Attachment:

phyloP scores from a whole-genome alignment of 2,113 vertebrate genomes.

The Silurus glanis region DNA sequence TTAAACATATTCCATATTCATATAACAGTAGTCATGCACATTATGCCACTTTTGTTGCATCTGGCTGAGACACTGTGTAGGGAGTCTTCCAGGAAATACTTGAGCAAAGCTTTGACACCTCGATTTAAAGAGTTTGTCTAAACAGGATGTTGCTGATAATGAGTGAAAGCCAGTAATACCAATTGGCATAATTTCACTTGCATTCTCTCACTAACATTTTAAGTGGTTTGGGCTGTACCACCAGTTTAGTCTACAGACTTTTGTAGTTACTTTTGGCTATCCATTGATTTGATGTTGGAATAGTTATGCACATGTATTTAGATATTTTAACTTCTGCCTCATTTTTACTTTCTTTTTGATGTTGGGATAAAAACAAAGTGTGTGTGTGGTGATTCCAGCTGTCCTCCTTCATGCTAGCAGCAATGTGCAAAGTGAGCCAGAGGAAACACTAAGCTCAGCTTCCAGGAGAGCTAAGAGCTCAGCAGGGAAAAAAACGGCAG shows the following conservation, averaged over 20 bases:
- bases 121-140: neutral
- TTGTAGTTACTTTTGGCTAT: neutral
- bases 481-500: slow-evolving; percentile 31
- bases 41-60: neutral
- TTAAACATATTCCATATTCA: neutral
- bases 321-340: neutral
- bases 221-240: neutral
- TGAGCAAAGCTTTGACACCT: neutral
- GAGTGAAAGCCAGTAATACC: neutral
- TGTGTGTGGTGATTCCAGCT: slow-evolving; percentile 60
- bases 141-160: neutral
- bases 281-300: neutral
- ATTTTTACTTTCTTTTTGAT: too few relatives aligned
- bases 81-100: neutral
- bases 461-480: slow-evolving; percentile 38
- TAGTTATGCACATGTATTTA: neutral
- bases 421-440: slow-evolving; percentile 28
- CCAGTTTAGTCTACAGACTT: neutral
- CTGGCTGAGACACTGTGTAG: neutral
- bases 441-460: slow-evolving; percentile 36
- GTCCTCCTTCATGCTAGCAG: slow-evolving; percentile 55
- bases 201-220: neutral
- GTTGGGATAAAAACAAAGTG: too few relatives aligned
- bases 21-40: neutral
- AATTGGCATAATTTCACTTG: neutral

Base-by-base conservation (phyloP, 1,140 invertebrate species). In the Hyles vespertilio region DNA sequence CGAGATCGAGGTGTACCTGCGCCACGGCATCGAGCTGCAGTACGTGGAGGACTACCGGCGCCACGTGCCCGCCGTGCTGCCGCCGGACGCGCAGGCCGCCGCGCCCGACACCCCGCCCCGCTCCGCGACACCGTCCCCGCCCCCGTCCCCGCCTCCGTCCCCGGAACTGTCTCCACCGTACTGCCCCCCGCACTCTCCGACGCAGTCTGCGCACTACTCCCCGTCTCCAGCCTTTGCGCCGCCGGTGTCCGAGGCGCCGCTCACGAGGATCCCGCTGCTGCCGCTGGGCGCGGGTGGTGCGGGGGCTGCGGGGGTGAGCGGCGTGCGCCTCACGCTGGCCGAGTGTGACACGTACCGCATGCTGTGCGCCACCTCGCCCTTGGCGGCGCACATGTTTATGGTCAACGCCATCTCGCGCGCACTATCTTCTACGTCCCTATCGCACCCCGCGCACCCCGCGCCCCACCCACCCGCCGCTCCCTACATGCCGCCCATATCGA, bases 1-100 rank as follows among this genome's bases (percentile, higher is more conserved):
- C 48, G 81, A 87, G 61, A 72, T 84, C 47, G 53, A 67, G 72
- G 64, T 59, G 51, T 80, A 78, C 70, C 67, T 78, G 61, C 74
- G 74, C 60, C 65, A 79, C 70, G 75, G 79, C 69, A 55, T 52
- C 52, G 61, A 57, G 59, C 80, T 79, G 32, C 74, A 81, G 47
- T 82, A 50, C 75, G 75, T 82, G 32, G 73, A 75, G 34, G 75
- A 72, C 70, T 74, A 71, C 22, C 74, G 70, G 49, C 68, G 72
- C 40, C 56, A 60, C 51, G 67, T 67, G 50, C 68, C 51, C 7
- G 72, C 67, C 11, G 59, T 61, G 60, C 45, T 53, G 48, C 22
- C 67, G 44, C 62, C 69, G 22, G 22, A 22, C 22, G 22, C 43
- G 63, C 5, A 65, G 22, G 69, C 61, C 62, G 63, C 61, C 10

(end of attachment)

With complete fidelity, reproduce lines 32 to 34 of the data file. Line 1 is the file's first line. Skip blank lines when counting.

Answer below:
- C 52, G 61, A 57, G 59, C 80, T 79, G 32, C 74, A 81, G 47
- T 82, A 50, C 75, G 75, T 82, G 32, G 73, A 75, G 34, G 75
- A 72, C 70, T 74, A 71, C 22, C 74, G 70, G 49, C 68, G 72